John Janes | Landscape Marketing Manager
When removing snow and ice from a job site, you have three removal options: use salt, remove it mechanically, or wait for the sun to do the work. For snow removal businesses, doing the job quickly is important, which means you can’t wait around for the sun to melt the snow and ice. While salt is a common removal method, mechanical removal is an eco-friendly snow removal option.
According to the New Hampshire Department of Environmental Services, contaminates from salt used in snow removal can “enter water resources by infiltration to groundwater, runoff to surface water and through storm drains,” and negatively impact things like wells, aquifers, and even drinking water. Salt is also bad for landscaping, including killing grass and contaminating dirt in the areas where it’s used. Salt becomes less cost-effective when a landscaper has to remove contaminated dirt and replace it with fresh dirt every spring.
There are a few reasons why using snow removal equipment is the better alternative to using only salt:
Not just one tool works best for mechanical snow removal – different attachments and machines should be used depending on where you’re working and how much space you need to clear. For areas like small parking lots and sidewalks, a skid loader with a small snow plow or snow blower would be enough. For larger areas, like mall parking lots and roads, you might want the power of a compact wheel loader with a snow push or a motor grader and a V plow. It all depends on the application and the size of the area you’re doing the snow and ice removal.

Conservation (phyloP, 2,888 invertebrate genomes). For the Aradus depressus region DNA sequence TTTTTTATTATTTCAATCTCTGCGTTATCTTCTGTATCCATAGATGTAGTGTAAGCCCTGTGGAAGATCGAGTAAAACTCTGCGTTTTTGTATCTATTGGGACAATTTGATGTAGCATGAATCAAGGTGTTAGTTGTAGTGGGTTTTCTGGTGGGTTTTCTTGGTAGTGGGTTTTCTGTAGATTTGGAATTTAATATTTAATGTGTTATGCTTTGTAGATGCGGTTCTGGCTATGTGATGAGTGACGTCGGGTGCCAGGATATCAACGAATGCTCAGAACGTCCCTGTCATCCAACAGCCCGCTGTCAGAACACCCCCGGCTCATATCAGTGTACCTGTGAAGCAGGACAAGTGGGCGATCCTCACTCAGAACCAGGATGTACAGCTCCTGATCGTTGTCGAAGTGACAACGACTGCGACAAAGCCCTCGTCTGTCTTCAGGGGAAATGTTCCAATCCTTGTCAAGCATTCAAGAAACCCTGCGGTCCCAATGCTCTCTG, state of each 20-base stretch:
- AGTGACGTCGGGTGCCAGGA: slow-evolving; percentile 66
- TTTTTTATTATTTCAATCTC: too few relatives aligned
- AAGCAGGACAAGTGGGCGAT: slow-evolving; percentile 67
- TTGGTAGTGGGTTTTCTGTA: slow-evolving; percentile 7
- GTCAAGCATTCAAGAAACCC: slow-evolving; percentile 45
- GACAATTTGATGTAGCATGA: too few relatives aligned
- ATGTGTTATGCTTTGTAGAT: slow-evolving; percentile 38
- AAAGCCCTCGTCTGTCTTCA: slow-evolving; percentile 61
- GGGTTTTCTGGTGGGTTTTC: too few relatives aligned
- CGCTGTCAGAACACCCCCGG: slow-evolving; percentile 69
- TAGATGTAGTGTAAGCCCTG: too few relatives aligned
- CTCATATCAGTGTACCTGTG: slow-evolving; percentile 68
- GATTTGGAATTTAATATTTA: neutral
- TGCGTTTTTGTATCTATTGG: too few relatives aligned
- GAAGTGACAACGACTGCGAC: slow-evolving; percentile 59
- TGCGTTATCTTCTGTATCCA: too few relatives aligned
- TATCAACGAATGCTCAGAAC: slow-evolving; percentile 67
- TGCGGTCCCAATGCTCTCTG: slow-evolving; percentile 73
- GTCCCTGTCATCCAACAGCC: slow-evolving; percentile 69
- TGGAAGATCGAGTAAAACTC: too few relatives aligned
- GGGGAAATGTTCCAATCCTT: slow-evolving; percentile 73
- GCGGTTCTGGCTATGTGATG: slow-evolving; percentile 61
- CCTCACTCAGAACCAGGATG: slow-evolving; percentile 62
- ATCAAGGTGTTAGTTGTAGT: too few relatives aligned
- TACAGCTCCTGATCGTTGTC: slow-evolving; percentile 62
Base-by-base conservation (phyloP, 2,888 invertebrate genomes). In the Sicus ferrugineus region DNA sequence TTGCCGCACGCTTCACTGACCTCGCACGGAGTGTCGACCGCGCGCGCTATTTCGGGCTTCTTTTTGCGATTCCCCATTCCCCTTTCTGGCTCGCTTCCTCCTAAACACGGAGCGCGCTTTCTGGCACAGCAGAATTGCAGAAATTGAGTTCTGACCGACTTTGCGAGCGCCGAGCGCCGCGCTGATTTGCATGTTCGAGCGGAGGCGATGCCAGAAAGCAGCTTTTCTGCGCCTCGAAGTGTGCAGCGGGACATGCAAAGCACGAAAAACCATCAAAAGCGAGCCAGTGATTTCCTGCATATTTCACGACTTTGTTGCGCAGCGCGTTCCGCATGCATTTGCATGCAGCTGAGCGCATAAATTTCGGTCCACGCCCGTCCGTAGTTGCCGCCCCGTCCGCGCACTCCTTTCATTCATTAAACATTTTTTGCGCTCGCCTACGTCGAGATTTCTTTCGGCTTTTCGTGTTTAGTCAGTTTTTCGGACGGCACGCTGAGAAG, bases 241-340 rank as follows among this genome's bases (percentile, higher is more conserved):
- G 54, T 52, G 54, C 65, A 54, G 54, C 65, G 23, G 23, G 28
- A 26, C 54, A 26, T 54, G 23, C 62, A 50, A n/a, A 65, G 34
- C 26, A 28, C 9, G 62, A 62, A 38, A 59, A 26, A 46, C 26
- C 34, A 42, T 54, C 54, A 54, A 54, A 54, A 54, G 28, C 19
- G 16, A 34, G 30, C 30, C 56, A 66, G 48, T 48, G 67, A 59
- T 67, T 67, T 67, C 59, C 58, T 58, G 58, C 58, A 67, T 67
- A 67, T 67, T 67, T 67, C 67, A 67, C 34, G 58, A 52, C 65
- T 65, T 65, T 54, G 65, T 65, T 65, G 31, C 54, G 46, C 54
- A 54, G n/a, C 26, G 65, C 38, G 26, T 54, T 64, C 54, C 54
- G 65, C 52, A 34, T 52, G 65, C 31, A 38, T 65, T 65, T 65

No matter what projects you’re working on this winter, you can find equipment that will help you remove snow and ice safely and effectively.
Landscaping Marketing Manager
John Janes has been bringing his diversified expertise to sales and marketing initiatives at Caterpillar for more than a decade. Not only does he hold an LIC certification from the National Association of Landscape Professionals (NALP), CSP and ASM certifications from the Snow & Ice Management Association (SIMA), but Janes also serves as an American Concrete Institute (ACI)-certified concrete flatwork technician.